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How To Make A Millisecond Timer In C And C++

How To Make A Millisecond Timer In C And C++

Often, to check the performance of our applications we need to time the operation of some sections to identify bottlenecks and areas where the app is taking a relatively long time to do things. The challenge is, how can we calculate speed of our function in C++ when they might only take a couple of milliseconds? An execution time of one hundred milliseconds sounds fast – but it’s not great when that routine has to be called many thousands of times. How can we calculate speed of a function if it runs in such a tiny fraction of a second?

What is the challenge of timing very small intervals?

As you know, there are two types of programming languages: interpreted and non-Interpreted (Compiled). All computers fundamentally work at the base level with machine code; code that can be directly programmed by assembler codes. The machine code is the lowest level of instructions which tell the computer what to do. This is the most native and fastest code, but it requires writing many lines for simple things and is hard to generalize for all kind of machines. A compiler, such as a C or C++ compiler, is a computer program that converts one high level programming language such as C/C++ code, written as text into executable machine code with a linker. Such code may not be as fast as assembler code, but the difference in speed is very small because both machine code and compiler-based code in text form are much more compatible with other CPU/GPUs and/or with other Operating Systems when you compile them on a machine. This is one reason why C++ is the fastest and most powerful programming language.

Why would I need to time my program’s functions?

Sometimes the functions that we use in our programming language are important to analyze in a scientific way – to get the facts rather than act on a hunch that “this bit feels like it might be the problem”. Sometimes you may have two different methods or algorithms and you need to objectively decide which one of them is the better choice. If the quality is about the same, common sense dictates we should always choose the fastest one. In this step, you must calculate speed of your functions.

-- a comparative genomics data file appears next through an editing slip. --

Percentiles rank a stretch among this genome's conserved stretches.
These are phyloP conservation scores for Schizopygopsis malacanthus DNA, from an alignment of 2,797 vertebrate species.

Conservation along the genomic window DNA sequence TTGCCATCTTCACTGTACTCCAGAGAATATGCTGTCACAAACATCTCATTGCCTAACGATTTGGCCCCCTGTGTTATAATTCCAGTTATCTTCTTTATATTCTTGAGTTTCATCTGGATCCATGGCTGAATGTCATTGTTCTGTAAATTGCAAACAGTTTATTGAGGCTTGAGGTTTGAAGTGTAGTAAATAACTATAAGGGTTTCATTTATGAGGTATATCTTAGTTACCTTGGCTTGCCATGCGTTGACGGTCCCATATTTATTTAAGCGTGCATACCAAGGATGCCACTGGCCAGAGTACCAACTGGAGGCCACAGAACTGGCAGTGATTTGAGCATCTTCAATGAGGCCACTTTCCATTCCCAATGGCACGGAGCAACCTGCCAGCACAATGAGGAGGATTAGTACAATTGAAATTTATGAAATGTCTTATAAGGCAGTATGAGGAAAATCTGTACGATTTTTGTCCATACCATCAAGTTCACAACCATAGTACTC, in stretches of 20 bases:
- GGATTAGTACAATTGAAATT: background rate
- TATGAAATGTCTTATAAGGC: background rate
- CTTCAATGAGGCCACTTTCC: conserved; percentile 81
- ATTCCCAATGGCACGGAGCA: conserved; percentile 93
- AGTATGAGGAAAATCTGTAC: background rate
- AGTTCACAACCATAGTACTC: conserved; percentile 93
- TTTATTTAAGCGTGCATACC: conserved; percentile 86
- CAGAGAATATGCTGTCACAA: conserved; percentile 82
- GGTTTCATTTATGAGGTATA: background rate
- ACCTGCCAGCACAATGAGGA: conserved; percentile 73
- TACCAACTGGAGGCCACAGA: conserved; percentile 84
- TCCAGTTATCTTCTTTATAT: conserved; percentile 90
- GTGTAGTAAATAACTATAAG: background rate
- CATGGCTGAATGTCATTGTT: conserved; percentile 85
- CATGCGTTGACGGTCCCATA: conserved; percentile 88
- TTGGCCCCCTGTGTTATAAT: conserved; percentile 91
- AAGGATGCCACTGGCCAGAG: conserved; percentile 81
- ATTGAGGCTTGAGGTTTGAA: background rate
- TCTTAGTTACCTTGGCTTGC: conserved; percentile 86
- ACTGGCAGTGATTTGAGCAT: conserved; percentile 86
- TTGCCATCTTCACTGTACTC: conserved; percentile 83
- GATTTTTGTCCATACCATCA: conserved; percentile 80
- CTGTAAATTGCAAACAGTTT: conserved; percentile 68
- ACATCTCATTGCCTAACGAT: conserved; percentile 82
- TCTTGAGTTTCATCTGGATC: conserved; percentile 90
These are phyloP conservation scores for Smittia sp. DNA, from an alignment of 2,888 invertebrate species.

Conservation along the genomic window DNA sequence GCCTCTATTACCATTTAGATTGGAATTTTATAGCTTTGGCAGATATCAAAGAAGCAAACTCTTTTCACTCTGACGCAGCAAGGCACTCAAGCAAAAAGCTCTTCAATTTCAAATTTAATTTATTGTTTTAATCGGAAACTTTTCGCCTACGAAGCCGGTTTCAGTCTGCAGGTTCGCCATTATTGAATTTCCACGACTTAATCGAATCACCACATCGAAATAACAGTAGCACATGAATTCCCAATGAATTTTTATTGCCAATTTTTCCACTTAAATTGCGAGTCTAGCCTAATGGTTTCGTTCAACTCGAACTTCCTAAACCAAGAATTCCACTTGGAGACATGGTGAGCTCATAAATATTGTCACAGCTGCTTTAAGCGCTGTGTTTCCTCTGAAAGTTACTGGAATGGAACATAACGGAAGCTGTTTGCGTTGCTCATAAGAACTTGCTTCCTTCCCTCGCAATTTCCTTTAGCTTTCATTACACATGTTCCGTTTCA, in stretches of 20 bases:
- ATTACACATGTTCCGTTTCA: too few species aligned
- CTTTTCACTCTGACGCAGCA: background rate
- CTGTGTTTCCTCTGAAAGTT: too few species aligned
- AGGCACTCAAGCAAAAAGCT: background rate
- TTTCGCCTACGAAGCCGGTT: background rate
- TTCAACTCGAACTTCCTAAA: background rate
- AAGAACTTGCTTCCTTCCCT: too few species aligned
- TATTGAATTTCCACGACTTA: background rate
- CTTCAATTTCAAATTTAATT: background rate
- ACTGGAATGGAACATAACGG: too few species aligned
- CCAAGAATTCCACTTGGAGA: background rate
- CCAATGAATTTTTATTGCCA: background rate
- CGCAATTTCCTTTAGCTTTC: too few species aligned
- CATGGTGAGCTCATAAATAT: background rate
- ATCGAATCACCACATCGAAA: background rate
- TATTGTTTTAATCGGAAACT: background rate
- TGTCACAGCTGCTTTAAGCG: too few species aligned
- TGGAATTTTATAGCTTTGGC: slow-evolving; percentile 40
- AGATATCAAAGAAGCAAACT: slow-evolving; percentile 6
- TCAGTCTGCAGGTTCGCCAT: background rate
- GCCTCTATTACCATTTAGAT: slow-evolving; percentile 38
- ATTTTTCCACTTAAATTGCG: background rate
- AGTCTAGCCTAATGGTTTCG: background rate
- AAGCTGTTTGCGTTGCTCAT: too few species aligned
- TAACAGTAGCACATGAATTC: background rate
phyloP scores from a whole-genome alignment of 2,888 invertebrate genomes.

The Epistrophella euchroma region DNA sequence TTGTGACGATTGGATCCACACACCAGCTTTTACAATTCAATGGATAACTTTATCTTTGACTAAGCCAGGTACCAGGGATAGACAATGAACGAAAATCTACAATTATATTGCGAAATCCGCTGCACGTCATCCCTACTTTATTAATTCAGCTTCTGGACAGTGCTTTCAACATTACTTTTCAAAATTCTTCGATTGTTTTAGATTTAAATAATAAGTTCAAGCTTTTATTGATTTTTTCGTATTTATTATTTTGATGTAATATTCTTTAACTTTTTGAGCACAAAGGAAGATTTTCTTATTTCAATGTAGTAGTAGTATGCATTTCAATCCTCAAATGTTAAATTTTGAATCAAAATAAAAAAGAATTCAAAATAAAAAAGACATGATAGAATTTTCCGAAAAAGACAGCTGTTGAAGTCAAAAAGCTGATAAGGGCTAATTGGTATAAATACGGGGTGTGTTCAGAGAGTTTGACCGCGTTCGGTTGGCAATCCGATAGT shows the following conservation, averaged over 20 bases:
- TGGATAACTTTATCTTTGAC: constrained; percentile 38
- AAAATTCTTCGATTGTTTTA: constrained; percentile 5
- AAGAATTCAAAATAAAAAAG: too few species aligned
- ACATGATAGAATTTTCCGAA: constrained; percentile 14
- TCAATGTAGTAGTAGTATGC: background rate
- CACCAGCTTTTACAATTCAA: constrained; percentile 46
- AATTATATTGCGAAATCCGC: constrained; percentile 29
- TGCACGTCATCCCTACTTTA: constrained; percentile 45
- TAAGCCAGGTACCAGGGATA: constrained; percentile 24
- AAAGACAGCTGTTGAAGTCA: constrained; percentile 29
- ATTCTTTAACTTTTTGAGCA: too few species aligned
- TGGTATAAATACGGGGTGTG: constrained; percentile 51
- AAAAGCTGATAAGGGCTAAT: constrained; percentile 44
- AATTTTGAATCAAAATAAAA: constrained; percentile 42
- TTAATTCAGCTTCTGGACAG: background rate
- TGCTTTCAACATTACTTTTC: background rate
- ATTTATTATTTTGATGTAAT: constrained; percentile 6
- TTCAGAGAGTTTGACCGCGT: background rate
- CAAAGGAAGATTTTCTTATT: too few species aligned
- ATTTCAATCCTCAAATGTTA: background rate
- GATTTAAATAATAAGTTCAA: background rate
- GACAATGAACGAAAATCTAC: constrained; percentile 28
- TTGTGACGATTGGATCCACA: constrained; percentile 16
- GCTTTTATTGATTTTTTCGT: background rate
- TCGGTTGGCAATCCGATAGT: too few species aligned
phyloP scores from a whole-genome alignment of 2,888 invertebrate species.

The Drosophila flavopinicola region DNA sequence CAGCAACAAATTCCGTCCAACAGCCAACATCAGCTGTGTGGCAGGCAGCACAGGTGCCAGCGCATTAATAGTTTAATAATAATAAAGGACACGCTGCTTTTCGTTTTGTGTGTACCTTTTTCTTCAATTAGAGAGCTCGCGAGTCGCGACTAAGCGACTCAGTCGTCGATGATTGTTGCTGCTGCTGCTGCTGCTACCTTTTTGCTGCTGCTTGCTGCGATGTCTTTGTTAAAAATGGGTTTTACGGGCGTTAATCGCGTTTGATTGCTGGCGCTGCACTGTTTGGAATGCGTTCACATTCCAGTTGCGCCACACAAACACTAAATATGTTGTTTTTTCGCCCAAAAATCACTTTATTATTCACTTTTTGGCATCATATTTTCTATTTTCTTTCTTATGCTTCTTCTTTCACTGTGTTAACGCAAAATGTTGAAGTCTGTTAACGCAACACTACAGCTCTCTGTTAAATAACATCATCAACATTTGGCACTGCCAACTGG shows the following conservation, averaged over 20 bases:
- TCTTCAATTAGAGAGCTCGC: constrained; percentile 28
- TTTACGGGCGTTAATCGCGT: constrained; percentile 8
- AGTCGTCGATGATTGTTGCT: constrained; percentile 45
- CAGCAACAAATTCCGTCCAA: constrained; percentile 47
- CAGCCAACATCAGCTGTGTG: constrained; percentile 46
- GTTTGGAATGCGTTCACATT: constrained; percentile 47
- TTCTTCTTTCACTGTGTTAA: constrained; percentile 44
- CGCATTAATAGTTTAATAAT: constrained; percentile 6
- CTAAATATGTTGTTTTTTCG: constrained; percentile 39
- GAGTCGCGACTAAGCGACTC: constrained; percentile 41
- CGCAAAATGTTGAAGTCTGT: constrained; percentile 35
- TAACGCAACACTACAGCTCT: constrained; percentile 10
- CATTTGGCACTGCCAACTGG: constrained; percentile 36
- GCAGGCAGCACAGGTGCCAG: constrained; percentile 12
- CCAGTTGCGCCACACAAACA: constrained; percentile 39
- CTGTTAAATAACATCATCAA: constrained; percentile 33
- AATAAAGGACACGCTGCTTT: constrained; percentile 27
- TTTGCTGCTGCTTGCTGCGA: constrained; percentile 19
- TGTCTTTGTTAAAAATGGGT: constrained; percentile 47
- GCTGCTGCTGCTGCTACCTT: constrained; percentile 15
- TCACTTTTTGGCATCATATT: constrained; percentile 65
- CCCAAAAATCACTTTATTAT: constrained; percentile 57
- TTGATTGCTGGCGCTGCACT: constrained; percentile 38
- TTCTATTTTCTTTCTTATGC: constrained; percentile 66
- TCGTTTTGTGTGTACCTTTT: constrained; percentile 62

How can I use the time library to time my C++ code execution speed?

Time Library (time.h) has a clock method to get timer of your device clock in milliseconds. This library can be used in both C & C++ applications. There is a very simple clock example in official dockwiki here. Let’s look at this example,

As you see here we use time.h library and clock_t datatype to define start and end of timing. We can get timer in miliseconds by using clock() method as below,

How can I use the chrono Library <chrono> to time and measure my C++ app functions?

Chrono Library (std::chrono) comes with C++ std and has features to get ticks , time, date and many other date and time related operations. The chrono library defines three main types as well as utility functions and common typedefs.

  • clocks
  • time points
  • durations

In our C++ example we will use this library to count our fastest function. This bool function might be the fastest function if we don’t consider an empty void function.

Chrono Library methods can be used to obtain a clock timer as below,

Generally, functions happen in a few milliseconds, it may be unable to calculate speed. Here the best way is calling the same function n times. i.e. 1000 or 1 Million times, so we can exactly calculate the speed of that function. This may help us to improve our functions, algorithms and / or methods to use.

We can calculate the speed of a single function() by calculating the duration 1 million times. To find the exact duration time of this function we should subtract the duration of empty same for loop. So, we should calculate this too. Finally, the difference is the exact time of 1M times of repeat. If we divide this duration to 1M we can find the duration of single function. Repeating these 5, 10 or 100 times and taking average of it would be the best result. Here is the full example to calculate a function.

As in this bool function example, you can test integer, float and double functions and any of your functions, including recursive or other functions.

Can I also use a VCL or FMX Library to analyze execution speeds of my programs?

Yes, you can use the GetTickCount() function for this purpose.

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About author

Dr. Yilmaz Yoru has 35+ years of coding with more than 30+ programming languages, mostly C++ on Windows, Android, Mac-OS, iOS, Linux, and some other operating systems. He graduated and received his MSc and PhD degrees from the Department of Mechanical Engineering of Eskisehir Osmangazi University. He is the founder and CEO of ESENJA LLC Company. His interests are Programming, Thermodynamics, Fluid Mechanics, Artificial Intelligence, 2D & 3D Designs, and high-end innovations.
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